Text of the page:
and agencies that offer instruction on the facts of homeownership, financial preparation,
pre-purchasing counseling and other issues related to home buying. Dissemination of
this information will occur through phone inquiries, public meetings and hearings, and
other related fairs and informational meetings where CDD staff is in attendance.

For qualified low-income families, CDD pays a portion of the down payment and closing
costs associated with buying a home. Families who are thus able to meet their
mortgage obligations, but may have trouble with the up-front costs of home purchase,
may now be able to buy their own home. One of the key components of the first-time
homebuyers program is homeowner education and on-going foreclosure prevention.
Through this education and outreach CDD will address impediments to fair housing by
preparing families for homeownership and preventing them from being cost-burdened.



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The CDD has examined HMDA data as part of the AI process. This data will be
reviewed on an annual basis and tracked for improvement in the origination rates for
minorities applying for home mortgage, home improvement, and refinancing loans.

5) Providing a telephone number for fair housing complaints, processing those
complaints and providing information, advocacy, or, if the complaint rises to the level of
investigation, making an appropriate referral.

CDD previously contracted with the City of Fort Worth Human Relations Department to
provide fair housing education and outreach in the urban county area. CDD brought
this in-house to provide a closer tie between planning and identification of trends. CDD
provides outreach at housing fairs and gives presentations to each of the four precincts
in the service area.

6) CDD will provide outreach and education to first-time homebuyers, especially in
predominately minority areas. CDD will provide information on this program in English
and Spanish.

Providing solid, affordable housing and facilities for low and moderate-income families is
a challenge for many communities across the nation. For Tarrant County, with its
changing economic conditions and steady population growth, addressing this challenge
has become especially difficult. To meet the County’s housing and development needs,
the Commissioners Court established, in 1977, the Planning Department, which evolved
into the Community Development Division of the Administrator’s Office. Today CDD
operates or supports many public service programs to improve public facilities for the
poor, handicapped and elderly. CDD also assists first-time homebuyers, repairs existing
homes, and carries out a number of other projects to serve community needs. To these
ends, CDD administers federal funds provided by the (HUD) through its Community
Block Grant and housing programs. CDD activities channel these funds to local cities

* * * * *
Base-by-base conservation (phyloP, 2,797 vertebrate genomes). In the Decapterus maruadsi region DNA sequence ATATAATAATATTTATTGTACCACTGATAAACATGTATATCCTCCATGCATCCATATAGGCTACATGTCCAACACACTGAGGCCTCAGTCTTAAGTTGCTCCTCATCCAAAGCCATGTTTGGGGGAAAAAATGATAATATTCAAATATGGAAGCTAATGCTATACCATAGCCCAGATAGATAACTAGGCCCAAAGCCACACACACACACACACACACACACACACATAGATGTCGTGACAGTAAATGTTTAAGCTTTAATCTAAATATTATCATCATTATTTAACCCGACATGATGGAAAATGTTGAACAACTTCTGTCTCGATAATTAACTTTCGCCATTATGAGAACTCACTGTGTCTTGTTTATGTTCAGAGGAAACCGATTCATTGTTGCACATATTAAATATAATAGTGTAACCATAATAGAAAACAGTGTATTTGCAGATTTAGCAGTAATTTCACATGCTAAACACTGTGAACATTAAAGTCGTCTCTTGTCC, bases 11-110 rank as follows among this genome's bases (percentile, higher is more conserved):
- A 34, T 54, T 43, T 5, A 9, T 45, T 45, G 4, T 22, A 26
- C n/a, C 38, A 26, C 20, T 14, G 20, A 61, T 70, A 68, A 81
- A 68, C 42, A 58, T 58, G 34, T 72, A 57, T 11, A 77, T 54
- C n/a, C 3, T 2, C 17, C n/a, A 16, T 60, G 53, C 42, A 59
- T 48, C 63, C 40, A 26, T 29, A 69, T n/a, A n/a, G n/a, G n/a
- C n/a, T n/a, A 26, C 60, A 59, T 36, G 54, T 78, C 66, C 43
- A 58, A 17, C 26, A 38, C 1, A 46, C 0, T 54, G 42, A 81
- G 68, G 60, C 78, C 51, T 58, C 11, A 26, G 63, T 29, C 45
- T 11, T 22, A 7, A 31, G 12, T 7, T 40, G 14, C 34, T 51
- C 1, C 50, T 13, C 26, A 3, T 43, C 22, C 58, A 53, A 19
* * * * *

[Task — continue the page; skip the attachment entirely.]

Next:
and organizations to enhance the vitality and quality of life for the County’s numerous
and diverse neighborhoods and cities.

CDD has set up a booth at the First-Time Homebuyers Fair in March every year since
2001. CDD staff was available to discuss all available programs and fair housing with
attendees. During the 2005 Fair 223 First-Time Homebuyers brochures, 41
Rehabilitation brochures, and 23 Fair Housing pamphlets were distributed.

7) Providing a clearinghouse for fair housing information and advocating for fair housing
in all the cities in the jurisdiction through the Tarrant County Mayors’ Council.

CDD presents information and pamphlets to the Tarrant County Mayors’ Council
meeting annually. The Mayors’ Council represents the 29 member cities of the urban
county consortium.




FAIR HOUSING                                                              Section VIII Page 13
TARRANT COUNTY 2005-2009 CONSOLIDATED PLAN



The CDD Fair housing information will also be provided to the non-profit housing
providers on issues such as tenant rights, lease education and homeowner
education/foreclosure prevention. CDD will provide fair housing information pamphlets
in both English and Spanish.

8) Conduct Fair Housing Public Information Forums in Tarrant County.

During public forums to discuss the Continuum of Care, the CDBG application process,
and the HOME program, the CDD dedicates a portion of the presentation to present
Fair Housing Choice Information. Two such presentations were given in 2005 On
January 13 and on February 7. 28 pamphlets on Fair Housing were taken by attendees.
Upon request, the CDD staff will conduct informational or public forums in any part of
Tarrant County.


9) Produce all informational brochures for availability on the county website.

 The CDD has produced its brochures on First-Time Homebuyer Program, Fair
Housing, and Home Rehabilitation program in downloadadable pdf format and are
available on the Tarrant County website at www.TarrantCounty.com. The CDD will
begin tracking the number of downloads of this material as well as visits to the Fair
Housing information web page in 2005.




FAIR HOUSING                                                              Section VIII Page 14